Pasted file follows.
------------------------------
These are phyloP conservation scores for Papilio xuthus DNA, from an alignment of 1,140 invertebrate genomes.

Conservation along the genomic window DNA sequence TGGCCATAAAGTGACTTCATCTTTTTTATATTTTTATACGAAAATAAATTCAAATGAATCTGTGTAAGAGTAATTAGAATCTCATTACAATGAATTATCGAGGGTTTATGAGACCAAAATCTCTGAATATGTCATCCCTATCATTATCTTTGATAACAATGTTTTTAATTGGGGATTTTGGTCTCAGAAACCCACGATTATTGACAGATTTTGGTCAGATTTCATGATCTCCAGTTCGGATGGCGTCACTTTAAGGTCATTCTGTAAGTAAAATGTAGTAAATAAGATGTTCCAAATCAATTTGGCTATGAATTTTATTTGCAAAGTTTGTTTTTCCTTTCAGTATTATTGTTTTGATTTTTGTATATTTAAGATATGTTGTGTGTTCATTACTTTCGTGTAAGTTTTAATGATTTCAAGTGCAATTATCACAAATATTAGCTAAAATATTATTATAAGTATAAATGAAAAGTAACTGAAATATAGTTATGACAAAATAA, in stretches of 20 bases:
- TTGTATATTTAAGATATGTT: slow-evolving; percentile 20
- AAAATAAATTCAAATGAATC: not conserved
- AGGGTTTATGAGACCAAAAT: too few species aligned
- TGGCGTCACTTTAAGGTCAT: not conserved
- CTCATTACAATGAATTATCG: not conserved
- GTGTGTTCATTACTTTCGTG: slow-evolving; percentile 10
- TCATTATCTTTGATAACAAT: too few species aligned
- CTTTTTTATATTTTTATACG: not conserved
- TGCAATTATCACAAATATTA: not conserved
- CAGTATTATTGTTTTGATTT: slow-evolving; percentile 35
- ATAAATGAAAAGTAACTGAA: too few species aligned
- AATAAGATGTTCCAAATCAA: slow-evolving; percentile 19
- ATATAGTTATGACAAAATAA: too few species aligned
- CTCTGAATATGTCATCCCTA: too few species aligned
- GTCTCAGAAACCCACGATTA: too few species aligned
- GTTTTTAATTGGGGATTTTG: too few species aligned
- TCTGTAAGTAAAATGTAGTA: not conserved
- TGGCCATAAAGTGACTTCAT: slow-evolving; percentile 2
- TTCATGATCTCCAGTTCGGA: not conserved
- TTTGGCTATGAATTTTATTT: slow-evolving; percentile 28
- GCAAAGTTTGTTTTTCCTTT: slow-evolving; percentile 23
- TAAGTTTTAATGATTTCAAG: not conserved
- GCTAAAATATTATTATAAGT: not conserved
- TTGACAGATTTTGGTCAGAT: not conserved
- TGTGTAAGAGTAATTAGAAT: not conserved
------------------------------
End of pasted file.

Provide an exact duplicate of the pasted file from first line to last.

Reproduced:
These are phyloP conservation scores for Papilio xuthus DNA, from an alignment of 1,140 invertebrate genomes.

Conservation along the genomic window DNA sequence TGGCCATAAAGTGACTTCATCTTTTTTATATTTTTATACGAAAATAAATTCAAATGAATCTGTGTAAGAGTAATTAGAATCTCATTACAATGAATTATCGAGGGTTTATGAGACCAAAATCTCTGAATATGTCATCCCTATCATTATCTTTGATAACAATGTTTTTAATTGGGGATTTTGGTCTCAGAAACCCACGATTATTGACAGATTTTGGTCAGATTTCATGATCTCCAGTTCGGATGGCGTCACTTTAAGGTCATTCTGTAAGTAAAATGTAGTAAATAAGATGTTCCAAATCAATTTGGCTATGAATTTTATTTGCAAAGTTTGTTTTTCCTTTCAGTATTATTGTTTTGATTTTTGTATATTTAAGATATGTTGTGTGTTCATTACTTTCGTGTAAGTTTTAATGATTTCAAGTGCAATTATCACAAATATTAGCTAAAATATTATTATAAGTATAAATGAAAAGTAACTGAAATATAGTTATGACAAAATAA, in stretches of 20 bases:
- TTGTATATTTAAGATATGTT: slow-evolving; percentile 20
- AAAATAAATTCAAATGAATC: not conserved
- AGGGTTTATGAGACCAAAAT: too few species aligned
- TGGCGTCACTTTAAGGTCAT: not conserved
- CTCATTACAATGAATTATCG: not conserved
- GTGTGTTCATTACTTTCGTG: slow-evolving; percentile 10
- TCATTATCTTTGATAACAAT: too few species aligned
- CTTTTTTATATTTTTATACG: not conserved
- TGCAATTATCACAAATATTA: not conserved
- CAGTATTATTGTTTTGATTT: slow-evolving; percentile 35
- ATAAATGAAAAGTAACTGAA: too few species aligned
- AATAAGATGTTCCAAATCAA: slow-evolving; percentile 19
- ATATAGTTATGACAAAATAA: too few species aligned
- CTCTGAATATGTCATCCCTA: too few species aligned
- GTCTCAGAAACCCACGATTA: too few species aligned
- GTTTTTAATTGGGGATTTTG: too few species aligned
- TCTGTAAGTAAAATGTAGTA: not conserved
- TGGCCATAAAGTGACTTCAT: slow-evolving; percentile 2
- TTCATGATCTCCAGTTCGGA: not conserved
- TTTGGCTATGAATTTTATTT: slow-evolving; percentile 28
- GCAAAGTTTGTTTTTCCTTT: slow-evolving; percentile 23
- TAAGTTTTAATGATTTCAAG: not conserved
- GCTAAAATATTATTATAAGT: not conserved
- TTGACAGATTTTGGTCAGAT: not conserved
- TGTGTAAGAGTAATTAGAAT: not conserved